Love So Good Itll Kill You
Any rebellious stage company must eventually tackle the patron saint of subversive theater, Sam Shepard. Idolized by young theater types, Shepard blends American archetypes—cowboys, drifters and outlaws—with a particularly rock & roll style of writing.
With Fool for Love,the Hunger Artists Theatre Company turns its attention to Shepard, which begs a question: Can any production really say anything new about a play that is done so often? When that company is good, when the acting is visceral and the intensity tangible, the answer is a resounding yes.
Fool for Love concerns star-crossed lovers May and Eddie, who hash out their past, present and possible future in a seedy motel on the outskirts of the Mojave. May is a waitress living out of a suitcase; Eddie is a self-declared movie stunt man, disappearing for months at a time just like his Daddy. Or rather, her Daddy. Or, rather, go see it for yourself.
Drawing on both naturalistic and symbolist styles, Shepard's play is a textbook of theatrical devices and vices. The haunting presence of the Old Man brings an eerie tone to the proceedings, which are enlivened by brutal fight scenes between the hyper May and a drunk. The toxic elements are mixed with a caustic but honest depiction of falling in and out of love—and it raises a question: Can any of us ever really love somebody?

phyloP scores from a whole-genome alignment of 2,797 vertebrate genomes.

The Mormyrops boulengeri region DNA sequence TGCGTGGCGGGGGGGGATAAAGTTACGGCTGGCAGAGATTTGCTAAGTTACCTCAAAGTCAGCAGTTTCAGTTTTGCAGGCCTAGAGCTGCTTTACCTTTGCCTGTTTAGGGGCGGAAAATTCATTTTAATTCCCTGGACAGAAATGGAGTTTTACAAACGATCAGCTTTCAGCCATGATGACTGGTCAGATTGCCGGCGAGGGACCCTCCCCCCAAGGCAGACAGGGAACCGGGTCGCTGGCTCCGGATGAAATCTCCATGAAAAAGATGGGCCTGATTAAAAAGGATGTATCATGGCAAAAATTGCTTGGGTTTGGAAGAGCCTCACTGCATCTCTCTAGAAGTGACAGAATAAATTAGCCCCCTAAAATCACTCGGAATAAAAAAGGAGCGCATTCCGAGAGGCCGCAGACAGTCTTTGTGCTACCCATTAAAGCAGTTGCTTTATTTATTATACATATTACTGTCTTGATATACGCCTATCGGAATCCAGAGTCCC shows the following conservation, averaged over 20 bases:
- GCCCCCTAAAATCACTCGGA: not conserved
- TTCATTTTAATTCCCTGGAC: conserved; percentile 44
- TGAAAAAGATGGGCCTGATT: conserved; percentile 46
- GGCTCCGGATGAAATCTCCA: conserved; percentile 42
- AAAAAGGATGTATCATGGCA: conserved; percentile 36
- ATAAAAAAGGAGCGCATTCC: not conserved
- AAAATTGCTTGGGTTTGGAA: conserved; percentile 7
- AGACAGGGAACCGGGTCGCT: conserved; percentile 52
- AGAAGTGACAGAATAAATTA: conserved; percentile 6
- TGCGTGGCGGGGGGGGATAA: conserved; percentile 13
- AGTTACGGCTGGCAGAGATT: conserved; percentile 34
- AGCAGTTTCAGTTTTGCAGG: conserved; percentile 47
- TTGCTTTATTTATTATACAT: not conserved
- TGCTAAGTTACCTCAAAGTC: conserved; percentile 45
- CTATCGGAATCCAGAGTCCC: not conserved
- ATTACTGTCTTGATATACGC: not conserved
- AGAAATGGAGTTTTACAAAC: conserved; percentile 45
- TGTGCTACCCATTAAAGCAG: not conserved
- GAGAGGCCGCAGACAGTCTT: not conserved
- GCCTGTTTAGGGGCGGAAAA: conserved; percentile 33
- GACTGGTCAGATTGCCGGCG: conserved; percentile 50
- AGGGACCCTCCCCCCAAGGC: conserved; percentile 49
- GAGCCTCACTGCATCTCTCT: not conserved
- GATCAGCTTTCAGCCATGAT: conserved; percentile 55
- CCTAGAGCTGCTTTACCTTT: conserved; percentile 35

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The Hunger Artists tackle the drama with gusto, grinding a distinctive edge onto the already jagged script. If director Dax Kiger's staging occasionally relies too much on door slamming, wall banging and vocal-cord straining, the building intensity is undeniably effective, particularly in the tiny space the Hunger Artists call home.
Kiger's direction works best when he lets his actors explore the shades of pain that Shepard so deftly paints. As the play's leads, Hunger Artist veterans Kimberly Fisher and Mark Coyan are brilliant. They achieve a tragic momentum that makes May and Eddie's conflicts and desires fluid and unavoidable. Magnified by the small space, the intensity sometimes makes it seem that the audience has accidentally intruded on an actual man and woman in the throes of passion and confusion.
Eric Zudac's Old Man and Marcos Flores' Martin, the meek wannabe boyfriend who forces a final showdown between the foolish lovers, also deliver memorable performances.
It's an unyielding and fervent look at a modern classic, missing only an audience: at the Sunday performance I attended, the audience barely outnumbered the cast of four. At a mere $10 (with a reservation), this production delivers more theater bang for your dollar than almost anything else out there. If there's a small theater production worth supporting, it's this one.
Fool for Love at The Hunger Artists Theater, 204 E. 4th St., Santa Ana, (714) 547-9100. Fri.-Sat., 8 p.m.; Sun., 7:30 p.m. Through Feb. 4. $10 with a reservation.
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